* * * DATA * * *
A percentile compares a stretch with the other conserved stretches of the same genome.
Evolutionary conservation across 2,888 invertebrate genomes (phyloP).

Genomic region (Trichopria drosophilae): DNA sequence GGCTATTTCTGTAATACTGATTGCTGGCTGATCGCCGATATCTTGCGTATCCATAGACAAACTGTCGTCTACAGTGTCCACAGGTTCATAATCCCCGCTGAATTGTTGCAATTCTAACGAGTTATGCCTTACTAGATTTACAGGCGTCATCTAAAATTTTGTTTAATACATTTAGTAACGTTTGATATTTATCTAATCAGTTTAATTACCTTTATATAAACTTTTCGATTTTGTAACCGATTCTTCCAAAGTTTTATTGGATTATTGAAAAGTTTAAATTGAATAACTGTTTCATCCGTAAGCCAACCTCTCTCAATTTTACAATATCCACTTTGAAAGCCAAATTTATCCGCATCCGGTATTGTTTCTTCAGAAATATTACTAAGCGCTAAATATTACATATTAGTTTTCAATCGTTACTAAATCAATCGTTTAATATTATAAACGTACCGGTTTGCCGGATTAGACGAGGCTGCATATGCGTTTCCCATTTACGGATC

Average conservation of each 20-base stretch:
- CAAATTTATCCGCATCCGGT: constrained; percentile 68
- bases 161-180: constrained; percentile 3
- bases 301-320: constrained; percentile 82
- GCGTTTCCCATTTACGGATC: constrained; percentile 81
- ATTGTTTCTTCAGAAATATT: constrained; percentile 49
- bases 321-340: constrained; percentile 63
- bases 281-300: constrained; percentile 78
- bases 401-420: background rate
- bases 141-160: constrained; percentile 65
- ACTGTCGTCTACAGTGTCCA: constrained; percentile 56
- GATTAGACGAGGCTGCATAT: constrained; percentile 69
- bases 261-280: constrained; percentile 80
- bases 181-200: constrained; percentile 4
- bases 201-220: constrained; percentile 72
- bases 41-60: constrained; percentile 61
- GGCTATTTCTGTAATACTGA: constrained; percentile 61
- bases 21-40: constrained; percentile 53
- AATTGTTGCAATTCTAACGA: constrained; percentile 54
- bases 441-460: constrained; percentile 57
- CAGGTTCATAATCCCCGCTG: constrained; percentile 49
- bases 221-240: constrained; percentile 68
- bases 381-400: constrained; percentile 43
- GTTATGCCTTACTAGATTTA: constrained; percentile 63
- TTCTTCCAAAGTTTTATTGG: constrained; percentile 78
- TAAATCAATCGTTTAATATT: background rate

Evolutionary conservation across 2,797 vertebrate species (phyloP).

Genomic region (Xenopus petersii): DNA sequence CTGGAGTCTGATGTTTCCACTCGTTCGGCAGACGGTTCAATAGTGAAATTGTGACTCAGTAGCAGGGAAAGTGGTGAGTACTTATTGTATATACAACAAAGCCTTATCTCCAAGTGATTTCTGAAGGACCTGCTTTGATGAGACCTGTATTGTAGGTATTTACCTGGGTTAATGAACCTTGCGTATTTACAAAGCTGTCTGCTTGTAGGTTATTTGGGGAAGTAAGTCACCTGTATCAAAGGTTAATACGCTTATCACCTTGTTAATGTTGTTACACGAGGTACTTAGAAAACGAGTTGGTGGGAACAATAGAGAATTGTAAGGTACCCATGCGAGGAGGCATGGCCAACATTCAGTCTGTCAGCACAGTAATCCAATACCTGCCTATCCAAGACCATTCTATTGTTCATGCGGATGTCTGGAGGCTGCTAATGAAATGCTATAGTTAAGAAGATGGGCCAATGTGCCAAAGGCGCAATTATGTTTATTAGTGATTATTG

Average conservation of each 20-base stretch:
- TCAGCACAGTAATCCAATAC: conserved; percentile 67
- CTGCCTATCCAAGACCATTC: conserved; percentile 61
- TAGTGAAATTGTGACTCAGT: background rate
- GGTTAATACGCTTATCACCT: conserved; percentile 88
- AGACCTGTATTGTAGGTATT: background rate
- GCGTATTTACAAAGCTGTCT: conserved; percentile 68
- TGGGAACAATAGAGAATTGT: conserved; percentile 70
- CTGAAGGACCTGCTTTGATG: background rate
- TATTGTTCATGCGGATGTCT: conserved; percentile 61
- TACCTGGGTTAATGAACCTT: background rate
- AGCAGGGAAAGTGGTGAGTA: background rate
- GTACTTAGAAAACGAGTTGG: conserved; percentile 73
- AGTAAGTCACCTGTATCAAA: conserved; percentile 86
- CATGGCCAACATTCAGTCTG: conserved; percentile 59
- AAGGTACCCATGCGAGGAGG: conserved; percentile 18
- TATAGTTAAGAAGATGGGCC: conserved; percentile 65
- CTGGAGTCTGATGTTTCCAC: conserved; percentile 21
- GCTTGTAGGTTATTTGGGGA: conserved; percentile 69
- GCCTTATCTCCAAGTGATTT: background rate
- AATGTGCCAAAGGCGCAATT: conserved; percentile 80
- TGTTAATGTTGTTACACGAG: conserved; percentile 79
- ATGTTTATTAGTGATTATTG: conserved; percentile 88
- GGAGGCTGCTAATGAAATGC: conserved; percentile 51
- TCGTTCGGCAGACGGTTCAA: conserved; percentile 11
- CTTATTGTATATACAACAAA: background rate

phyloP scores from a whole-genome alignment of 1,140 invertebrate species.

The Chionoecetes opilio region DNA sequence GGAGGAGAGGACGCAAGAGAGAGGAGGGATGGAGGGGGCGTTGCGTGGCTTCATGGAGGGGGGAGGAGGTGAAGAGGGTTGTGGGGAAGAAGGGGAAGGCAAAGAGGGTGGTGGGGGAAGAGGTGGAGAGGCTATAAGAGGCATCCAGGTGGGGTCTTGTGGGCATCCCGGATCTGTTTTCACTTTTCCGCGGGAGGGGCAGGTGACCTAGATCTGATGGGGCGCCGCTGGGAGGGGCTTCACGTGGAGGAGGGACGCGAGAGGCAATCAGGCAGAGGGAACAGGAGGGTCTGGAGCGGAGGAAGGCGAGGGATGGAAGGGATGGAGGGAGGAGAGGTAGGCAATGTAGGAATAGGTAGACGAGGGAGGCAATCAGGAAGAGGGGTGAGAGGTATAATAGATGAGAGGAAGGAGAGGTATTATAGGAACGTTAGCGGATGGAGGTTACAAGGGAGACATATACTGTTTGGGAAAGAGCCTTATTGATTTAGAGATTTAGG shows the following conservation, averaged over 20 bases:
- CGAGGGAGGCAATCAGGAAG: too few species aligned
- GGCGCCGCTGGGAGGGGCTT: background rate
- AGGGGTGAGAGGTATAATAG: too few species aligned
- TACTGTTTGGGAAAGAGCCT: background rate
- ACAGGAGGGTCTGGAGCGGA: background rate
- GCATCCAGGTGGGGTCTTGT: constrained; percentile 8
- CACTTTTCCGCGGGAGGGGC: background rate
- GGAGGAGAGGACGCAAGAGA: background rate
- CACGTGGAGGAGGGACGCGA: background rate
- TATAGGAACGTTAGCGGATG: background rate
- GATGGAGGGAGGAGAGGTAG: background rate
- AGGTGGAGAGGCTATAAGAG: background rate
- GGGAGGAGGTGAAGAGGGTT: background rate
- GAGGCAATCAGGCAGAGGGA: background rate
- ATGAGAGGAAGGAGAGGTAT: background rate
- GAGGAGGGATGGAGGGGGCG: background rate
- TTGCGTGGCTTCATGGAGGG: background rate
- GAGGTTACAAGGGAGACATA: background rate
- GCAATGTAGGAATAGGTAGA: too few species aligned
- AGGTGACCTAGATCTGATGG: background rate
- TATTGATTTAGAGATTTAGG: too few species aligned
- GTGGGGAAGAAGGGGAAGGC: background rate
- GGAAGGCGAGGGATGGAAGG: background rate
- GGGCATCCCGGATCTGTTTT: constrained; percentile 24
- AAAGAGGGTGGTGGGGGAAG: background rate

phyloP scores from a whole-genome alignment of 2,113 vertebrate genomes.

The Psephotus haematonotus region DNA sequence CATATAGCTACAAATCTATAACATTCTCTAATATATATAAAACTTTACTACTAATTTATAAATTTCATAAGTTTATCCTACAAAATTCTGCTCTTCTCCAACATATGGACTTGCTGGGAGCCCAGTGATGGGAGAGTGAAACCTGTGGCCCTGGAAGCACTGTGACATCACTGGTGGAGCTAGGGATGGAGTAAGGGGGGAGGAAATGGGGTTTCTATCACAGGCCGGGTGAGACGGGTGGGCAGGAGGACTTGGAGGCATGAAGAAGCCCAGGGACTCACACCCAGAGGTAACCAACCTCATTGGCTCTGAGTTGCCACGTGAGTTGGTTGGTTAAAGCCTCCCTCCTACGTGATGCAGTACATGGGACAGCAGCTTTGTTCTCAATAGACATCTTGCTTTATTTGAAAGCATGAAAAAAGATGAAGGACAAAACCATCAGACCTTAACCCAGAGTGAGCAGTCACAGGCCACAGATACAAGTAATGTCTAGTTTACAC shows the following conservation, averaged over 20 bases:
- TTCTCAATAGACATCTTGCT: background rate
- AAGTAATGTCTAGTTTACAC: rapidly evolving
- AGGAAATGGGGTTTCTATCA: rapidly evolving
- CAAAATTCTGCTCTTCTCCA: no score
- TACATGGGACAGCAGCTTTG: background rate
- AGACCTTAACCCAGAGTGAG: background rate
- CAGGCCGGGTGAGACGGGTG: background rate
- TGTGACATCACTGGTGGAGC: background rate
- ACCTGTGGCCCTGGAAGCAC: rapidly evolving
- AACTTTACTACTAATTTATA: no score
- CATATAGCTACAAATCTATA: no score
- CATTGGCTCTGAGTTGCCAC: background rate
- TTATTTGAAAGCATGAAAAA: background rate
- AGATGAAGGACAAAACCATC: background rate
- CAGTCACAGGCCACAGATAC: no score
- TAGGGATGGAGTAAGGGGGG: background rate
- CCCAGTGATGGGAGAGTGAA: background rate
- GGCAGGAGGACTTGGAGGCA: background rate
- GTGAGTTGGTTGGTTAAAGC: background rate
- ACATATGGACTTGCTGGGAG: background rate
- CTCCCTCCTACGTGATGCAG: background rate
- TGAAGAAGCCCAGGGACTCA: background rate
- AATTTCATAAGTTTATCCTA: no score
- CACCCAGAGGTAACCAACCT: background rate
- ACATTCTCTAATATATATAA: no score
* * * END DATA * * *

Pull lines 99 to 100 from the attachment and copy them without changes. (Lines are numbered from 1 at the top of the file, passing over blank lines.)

- TTATTTGAAAGCATGAAAAA: background rate
- AGATGAAGGACAAAACCATC: background rate